Understanding the Trust Deficit in China
Using social identity theory and intergroup contact theory, we attempted to understand and address an empirical conundrum that Chinese hold a relatively low level of trust toward generalized others. We hypothesized that people who have positive experiences with out-group rather than in-group members will report higher generalized trust. In three experiments with Chinese participants, perceiving support of (Study 1), receiving help from (Study 2), and being trusted by (Study 3) out-group members led to higher generalized trust. Indirect reciprocity partially mediated this relationship. Study 4 added field evidence by showing that reciprocal helping with out-groups instead of in-groups generated higher generalized trust among Chinese respondents. Study 5 demonstrated a similar pattern across various countries using cross-national data sets and a cross-level analysis. This research offers insights into China's trust deficit and contributes to the trust literature by investigating how specific and eventful experiences shape normally stable generalized trust.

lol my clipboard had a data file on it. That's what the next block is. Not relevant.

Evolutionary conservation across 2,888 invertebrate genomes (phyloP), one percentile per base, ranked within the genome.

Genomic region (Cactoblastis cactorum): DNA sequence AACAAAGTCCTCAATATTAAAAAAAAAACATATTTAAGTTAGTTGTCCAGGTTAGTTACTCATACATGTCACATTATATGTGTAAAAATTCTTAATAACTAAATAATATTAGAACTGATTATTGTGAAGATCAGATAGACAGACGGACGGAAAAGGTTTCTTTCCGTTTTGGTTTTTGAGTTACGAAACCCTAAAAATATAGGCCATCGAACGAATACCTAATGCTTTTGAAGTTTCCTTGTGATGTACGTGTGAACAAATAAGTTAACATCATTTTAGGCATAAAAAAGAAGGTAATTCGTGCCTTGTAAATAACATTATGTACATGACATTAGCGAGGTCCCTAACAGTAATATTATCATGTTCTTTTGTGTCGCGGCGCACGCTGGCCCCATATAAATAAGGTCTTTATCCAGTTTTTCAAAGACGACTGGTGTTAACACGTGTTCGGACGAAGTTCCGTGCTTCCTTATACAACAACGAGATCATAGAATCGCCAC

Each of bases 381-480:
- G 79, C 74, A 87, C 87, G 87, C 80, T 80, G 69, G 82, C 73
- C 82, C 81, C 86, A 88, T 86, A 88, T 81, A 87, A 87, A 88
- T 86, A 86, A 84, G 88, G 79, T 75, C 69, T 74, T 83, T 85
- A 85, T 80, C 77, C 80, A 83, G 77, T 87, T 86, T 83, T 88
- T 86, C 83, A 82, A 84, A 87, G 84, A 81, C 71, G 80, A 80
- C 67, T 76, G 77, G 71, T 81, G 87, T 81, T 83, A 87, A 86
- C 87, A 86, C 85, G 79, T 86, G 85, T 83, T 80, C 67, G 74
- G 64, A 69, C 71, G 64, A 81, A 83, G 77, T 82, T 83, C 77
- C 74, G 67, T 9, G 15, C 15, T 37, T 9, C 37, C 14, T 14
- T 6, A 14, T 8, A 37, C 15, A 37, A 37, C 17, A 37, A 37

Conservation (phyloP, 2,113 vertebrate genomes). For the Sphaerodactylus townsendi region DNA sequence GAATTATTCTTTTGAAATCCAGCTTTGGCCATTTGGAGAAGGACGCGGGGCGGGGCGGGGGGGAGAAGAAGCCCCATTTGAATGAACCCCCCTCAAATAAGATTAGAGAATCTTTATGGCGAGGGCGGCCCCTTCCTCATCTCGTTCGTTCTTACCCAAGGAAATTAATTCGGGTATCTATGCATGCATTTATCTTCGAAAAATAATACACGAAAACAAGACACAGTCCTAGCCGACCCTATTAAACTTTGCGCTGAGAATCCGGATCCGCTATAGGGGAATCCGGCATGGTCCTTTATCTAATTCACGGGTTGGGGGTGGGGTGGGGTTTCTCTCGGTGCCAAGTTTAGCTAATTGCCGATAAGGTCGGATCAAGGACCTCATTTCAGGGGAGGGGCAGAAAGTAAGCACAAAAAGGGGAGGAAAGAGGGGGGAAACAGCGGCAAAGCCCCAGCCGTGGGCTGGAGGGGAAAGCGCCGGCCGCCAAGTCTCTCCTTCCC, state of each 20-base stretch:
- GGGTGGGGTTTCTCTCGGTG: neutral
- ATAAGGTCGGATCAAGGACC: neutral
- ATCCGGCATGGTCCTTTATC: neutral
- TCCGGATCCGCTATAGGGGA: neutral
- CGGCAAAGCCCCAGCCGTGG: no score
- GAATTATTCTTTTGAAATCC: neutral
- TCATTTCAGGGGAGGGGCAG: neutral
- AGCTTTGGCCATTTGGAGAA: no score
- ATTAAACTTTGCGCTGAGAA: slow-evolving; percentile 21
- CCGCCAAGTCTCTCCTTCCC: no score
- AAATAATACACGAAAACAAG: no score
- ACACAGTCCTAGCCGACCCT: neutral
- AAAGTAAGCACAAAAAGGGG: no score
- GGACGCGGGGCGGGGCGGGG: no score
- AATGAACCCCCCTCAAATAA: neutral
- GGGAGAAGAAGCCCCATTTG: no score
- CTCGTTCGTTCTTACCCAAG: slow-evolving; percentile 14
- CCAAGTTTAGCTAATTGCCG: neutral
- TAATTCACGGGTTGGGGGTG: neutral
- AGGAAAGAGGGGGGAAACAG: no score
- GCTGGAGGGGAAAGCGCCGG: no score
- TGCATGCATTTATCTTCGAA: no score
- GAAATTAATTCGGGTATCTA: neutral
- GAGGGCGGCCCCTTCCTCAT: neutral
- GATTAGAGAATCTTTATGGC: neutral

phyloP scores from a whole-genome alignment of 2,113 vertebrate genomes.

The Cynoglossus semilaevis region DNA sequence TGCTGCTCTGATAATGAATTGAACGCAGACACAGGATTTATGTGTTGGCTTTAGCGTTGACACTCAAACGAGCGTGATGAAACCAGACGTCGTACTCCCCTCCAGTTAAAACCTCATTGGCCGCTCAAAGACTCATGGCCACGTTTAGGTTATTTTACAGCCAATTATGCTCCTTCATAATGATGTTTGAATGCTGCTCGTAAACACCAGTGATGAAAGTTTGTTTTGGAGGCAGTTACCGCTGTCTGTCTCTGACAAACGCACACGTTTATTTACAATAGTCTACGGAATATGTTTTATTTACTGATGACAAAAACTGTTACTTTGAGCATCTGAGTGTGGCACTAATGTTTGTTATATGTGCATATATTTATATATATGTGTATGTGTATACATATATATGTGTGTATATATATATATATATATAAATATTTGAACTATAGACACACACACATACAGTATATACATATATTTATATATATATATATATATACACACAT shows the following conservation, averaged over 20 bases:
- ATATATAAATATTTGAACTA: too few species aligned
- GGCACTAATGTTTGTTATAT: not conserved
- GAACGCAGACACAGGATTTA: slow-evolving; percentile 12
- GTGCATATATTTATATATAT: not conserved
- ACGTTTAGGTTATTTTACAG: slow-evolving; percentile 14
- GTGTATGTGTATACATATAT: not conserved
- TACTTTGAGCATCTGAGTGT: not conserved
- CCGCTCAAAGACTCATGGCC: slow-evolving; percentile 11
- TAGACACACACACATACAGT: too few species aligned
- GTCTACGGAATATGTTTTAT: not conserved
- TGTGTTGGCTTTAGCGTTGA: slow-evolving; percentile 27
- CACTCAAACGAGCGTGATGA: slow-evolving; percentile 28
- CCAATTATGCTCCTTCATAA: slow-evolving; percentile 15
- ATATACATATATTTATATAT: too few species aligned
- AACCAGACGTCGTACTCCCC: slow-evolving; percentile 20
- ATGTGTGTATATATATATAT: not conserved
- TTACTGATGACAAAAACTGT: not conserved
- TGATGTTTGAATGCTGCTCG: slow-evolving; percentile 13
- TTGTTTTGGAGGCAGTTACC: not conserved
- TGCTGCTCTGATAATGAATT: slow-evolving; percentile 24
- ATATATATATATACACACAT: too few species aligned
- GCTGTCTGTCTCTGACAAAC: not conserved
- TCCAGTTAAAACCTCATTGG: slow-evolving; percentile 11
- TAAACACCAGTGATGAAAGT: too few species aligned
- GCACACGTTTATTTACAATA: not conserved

Jeanne Brett, Jing Jing Yao, Zhixue Zhang, J. Keith Murnighan
Brett, Jeanne, Jing Jing Yao, Zhixue Zhang, and J. Keith Murnighan. 2015. Understanding the Trust Deficit in China.